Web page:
Many have called 2014 the “year of the breach,” but these attacks are not a new phenomenon – companies have been dealing with cybercrime at various levels for years. That being said, these attacks have certainly evolved over time.
Ghosts of Security Past
The Ghost of Security Past is the “classic” breach. These happen when security teams are ignoring the basics, including:
- Patching and updating
- Good fundamental policies
- Security education
- Encryption where it’s warranted
- Serviceable perimeter protection
- Identity and access management
Attackers will plug away at a company’s network until they find a vulnerable system that was overlooked, a user who doesn’t know better than to click on a phishing link, etc.
The Ghost of Security Past paid a visit to eBay this year. Back in May, the auction site and global retailer was hit by an attack that compromised its main database, allowing hackers access to the encrypted passwords, emails, registered addresses, DOBs and phone numbers of 233 million users. eBay revealed the hackers had gained access into the system in both February and March, meaning they had a number of weeks to collect and decipher information within the website’s databases before launching their full attack in May. This is an attack that could have been prevented, and likely eBay’s security team found the issues that needed fixing as part of their incident review.
Ghosts of Security Present
The Ghost of Security Present appears in the form of a retail breach. This year, major stores like Target, Neiman Marcus, P.F. Changs, Home Depot, Michaels, Goodwill, Jimmy Johns, UPS and Bebe all experienced very public breaches, and many more went unnoticed due to smaller size and impact. The personal information of tens of millions of customers has been compromised, and I don’t expect this trend to let up anytime soon. The credit card bad guys have figured out how to crack POS systems, and they’re working their way through the retail industry. Obviously, the retail industry hasn’t found a way to get ahead of the attackers yet, since we’re still hearing about a new, major retail breach every month or so.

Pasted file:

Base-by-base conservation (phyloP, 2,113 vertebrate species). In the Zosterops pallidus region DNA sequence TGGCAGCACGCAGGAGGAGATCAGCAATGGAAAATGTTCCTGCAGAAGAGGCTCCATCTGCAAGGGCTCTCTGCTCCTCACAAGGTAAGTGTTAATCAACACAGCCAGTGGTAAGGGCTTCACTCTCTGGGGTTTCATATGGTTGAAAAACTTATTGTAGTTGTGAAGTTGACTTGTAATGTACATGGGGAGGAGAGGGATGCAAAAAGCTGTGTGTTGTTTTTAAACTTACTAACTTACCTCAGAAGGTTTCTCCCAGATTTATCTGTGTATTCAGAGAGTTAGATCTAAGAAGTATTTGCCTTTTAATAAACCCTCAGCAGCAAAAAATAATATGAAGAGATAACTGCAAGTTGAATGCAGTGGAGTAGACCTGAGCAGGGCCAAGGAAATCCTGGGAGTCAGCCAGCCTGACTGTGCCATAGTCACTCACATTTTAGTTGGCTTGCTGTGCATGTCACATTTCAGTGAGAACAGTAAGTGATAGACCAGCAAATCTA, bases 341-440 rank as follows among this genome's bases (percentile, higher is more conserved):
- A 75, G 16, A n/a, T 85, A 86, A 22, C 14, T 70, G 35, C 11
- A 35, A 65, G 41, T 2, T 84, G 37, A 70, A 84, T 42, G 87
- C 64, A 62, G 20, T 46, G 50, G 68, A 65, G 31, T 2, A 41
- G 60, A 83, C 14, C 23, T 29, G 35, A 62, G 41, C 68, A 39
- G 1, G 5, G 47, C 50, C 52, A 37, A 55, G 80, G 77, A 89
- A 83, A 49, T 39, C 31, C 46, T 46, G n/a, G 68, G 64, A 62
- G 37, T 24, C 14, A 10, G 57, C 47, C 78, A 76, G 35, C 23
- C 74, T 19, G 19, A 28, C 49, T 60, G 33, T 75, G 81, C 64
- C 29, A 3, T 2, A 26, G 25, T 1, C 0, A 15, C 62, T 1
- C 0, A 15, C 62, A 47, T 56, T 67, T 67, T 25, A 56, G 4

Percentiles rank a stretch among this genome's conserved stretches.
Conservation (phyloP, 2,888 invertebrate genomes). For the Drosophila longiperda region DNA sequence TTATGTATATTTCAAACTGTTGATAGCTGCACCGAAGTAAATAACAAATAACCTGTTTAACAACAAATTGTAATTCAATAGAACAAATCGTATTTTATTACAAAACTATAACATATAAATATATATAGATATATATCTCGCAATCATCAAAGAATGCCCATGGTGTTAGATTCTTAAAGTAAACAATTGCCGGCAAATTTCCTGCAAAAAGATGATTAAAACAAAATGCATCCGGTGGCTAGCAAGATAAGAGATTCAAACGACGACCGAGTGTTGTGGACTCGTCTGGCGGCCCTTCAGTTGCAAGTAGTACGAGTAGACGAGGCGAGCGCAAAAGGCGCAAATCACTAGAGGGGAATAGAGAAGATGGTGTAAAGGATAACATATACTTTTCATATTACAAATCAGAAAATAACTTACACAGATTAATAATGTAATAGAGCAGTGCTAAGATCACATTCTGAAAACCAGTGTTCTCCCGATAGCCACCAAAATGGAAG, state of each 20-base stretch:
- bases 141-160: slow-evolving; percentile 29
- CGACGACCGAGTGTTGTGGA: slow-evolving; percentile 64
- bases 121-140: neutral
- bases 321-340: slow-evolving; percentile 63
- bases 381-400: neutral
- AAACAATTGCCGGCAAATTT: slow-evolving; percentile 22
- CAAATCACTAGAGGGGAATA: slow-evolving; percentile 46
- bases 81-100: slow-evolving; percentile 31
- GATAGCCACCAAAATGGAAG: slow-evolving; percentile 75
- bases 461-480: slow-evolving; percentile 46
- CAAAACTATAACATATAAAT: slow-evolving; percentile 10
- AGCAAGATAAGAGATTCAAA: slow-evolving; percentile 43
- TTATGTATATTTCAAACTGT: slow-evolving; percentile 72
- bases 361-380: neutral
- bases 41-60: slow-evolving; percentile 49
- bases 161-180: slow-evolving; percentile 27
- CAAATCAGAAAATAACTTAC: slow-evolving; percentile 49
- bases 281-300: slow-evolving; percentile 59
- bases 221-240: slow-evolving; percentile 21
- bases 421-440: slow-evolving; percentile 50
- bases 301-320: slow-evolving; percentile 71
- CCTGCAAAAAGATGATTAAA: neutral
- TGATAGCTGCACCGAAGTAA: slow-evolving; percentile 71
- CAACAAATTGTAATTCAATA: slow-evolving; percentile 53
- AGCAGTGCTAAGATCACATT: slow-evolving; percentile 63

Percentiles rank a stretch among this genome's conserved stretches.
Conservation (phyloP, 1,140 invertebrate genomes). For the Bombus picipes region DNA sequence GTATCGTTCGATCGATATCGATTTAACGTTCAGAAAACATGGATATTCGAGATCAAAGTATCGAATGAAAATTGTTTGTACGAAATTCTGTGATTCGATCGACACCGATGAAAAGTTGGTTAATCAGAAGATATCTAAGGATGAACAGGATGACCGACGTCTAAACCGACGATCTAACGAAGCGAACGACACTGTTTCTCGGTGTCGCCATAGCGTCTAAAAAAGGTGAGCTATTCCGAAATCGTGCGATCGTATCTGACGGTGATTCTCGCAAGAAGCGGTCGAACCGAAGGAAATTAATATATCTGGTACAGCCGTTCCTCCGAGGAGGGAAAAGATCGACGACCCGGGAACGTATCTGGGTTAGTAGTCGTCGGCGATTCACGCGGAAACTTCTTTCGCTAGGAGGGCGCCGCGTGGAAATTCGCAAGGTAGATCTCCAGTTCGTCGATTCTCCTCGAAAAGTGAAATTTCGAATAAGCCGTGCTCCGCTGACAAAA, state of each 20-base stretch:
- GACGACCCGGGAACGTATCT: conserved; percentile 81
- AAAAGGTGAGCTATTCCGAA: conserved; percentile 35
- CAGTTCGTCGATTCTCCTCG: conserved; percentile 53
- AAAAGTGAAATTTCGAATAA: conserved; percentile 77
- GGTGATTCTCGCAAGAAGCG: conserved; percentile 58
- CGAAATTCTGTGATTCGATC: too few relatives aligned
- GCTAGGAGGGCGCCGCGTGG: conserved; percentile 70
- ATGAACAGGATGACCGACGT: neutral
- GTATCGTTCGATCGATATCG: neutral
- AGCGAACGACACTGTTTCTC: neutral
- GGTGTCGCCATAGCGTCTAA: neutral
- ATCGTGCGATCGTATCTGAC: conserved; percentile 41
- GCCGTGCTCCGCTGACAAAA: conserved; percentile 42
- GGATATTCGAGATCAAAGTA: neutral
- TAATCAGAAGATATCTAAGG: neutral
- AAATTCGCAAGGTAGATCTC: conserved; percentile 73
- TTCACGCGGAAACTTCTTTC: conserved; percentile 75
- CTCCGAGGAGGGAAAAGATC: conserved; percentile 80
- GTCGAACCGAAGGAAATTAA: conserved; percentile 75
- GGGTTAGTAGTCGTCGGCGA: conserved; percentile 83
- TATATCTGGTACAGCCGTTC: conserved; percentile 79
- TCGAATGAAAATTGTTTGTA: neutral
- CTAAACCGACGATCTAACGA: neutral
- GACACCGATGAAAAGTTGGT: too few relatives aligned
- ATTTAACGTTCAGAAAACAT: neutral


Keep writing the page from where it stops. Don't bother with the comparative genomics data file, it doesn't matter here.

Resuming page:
Ghosts of Security Future
The Ghost of Security Future is the reality we all need to be ready for: nation-states attacks on non-government infrastructure. We saw a striking example of this when JPMorgan announced some 76 million households were affected by their breach in October. When it was revealed that 13 other financial institutions were also targeted by the same group of attackers, it became clear that we were not dealing with your average band of cybercriminals – launching that many sophisticated attacks simultaneously is no easy feat. At this point, there is little doubt the Russian government was involved.
Most recently, the Sony Pictures hack has grabbed hold of the headlines. Internal emails, social security numbers, addresses and other personal employee and client information has been exposed, a movie has been “cancelled,” and while the full story of this breach is still unfolding, one thing is very clear: you do not want something like this happening to your organization. The culprit? Apparently, North Korea.
The capability being demonstrated here is sophisticated, and all critical infrastructure organizations (financial services, healthcare, public utilities, state and local governments, etc.) need to consider that they could be the next target. About 85 percent of all network security infrastructure is in private hands. If we are truly seeing nation-state attacks turn against private institutions, the organizations making up that 85 percent need to take action to improve their security posture. At the moment, they simply aren’t ready for this type of attack.
The ghosts of Security Past, Present and Future all have something to teach us. Let’s make 2015 the year that we take security seriously and get ahead of these threats.